This article reports on the impact of the Experience Corps® (EC) Baltimore program, an intergenerational, school-based program aimed at improving academic achievement and reducing disruptive school behavior in urban, elementary school students in Kindergarten through third grade (K-3). Teams of adult volunteers aged 60 and older were placed in public schools, serving 15 h or more per week, to perform meaningful and important roles to improve the educational outcomes of children and the health and well-being of volunteers. Findings indicate no significant impact of the EC program on standardized reading or mathematical achievement test scores among children in grades 1–3 exposed to the program. K-1st grade students in EC schools had fewer principal office referrals compared to K-1st grade students in matched control schools during their second year in the EC program; second graders in EC schools had fewer suspensions and expulsions than second graders in non-EC schools during their first year in the EC program. In general, both boys and girls appeared to benefit from the EC program in school behavior. The results suggest that a volunteer engagement program for older adults can be modestly effective for improving selective aspects of classroom behavior among elementary school students in under-resourced, urban schools, but there were no significant improvements in academic achievement. More work is needed to identify individual- and school-level factors that may help account for these results.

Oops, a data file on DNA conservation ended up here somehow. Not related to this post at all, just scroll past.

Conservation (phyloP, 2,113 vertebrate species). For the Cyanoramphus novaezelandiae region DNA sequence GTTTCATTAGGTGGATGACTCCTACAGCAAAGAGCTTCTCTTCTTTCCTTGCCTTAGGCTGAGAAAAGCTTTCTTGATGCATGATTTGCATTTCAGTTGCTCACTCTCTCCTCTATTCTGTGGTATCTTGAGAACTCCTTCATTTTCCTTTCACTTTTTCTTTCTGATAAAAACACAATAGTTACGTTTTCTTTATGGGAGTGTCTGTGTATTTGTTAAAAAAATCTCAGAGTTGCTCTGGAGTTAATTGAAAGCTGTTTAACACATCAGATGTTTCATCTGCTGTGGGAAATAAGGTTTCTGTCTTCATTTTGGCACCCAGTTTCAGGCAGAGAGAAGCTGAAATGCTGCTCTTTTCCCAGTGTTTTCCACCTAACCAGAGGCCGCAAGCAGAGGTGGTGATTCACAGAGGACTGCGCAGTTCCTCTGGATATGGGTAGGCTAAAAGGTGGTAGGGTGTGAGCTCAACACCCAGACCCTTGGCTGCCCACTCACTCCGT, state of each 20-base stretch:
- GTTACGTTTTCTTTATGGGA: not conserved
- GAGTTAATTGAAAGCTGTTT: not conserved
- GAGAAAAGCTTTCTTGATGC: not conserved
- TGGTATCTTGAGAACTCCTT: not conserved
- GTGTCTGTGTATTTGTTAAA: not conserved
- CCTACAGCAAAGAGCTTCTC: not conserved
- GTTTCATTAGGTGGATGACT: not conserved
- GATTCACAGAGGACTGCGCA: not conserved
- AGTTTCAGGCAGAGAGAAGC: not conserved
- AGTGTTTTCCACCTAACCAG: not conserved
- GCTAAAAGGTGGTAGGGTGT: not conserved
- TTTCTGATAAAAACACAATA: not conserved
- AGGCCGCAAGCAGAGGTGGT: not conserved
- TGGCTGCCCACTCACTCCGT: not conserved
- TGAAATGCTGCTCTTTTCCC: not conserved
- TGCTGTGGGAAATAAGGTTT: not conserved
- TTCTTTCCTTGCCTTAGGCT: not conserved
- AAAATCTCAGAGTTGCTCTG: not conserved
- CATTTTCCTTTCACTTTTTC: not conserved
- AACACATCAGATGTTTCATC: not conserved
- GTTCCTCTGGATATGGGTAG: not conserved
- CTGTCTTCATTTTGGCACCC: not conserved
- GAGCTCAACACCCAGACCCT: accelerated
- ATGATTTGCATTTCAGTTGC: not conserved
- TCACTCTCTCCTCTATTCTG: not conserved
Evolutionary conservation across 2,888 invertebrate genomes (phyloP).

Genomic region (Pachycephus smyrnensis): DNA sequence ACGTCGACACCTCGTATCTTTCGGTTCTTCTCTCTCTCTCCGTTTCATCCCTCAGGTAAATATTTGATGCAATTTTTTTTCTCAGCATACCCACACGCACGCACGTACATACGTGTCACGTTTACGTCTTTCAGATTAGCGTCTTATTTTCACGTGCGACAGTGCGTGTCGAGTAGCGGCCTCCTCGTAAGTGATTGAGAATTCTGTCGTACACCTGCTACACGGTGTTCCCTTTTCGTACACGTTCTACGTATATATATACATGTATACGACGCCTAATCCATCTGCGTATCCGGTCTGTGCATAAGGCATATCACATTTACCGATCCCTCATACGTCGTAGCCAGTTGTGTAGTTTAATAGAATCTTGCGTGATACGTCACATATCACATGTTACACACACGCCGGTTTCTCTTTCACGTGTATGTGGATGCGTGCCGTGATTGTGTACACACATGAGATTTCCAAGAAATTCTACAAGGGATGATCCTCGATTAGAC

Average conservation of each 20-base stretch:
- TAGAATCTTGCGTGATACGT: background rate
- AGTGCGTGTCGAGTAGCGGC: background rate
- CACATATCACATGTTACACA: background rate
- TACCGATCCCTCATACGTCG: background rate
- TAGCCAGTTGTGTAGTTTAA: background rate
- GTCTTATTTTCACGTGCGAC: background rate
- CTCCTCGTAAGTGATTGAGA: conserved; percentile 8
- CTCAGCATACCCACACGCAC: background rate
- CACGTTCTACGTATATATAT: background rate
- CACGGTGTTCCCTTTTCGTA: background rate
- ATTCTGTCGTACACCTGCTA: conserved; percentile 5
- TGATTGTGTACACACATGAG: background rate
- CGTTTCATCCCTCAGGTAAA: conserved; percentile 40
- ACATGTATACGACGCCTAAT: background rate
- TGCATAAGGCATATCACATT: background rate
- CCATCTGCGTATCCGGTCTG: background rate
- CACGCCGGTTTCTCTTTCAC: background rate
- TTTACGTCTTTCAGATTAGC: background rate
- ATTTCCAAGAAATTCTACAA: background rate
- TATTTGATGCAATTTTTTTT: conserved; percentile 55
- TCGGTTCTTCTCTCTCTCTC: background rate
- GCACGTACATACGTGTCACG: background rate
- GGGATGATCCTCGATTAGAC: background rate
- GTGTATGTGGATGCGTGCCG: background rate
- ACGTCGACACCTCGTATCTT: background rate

Rebok, G. W., Parisi, J. M., Barron, J. S., Carlson, M. C., Diibor, I., Frick, K. D., Fried, L. P., Gruenewald, T. L., Huang, J., McGill, S., Ramsey, C. M., Romani, W. A., Seeman, T. E., Tan, E., Tanner, E. K., Xing, L., & Xue, Q. L. (2019). Impact of Experience Corps® participation on children's academic achievement and school behavior. Prevention Science, 20(4), 478–487. https://doi.org/10.1007/s11121-018-0972-8
Society for Prevention Research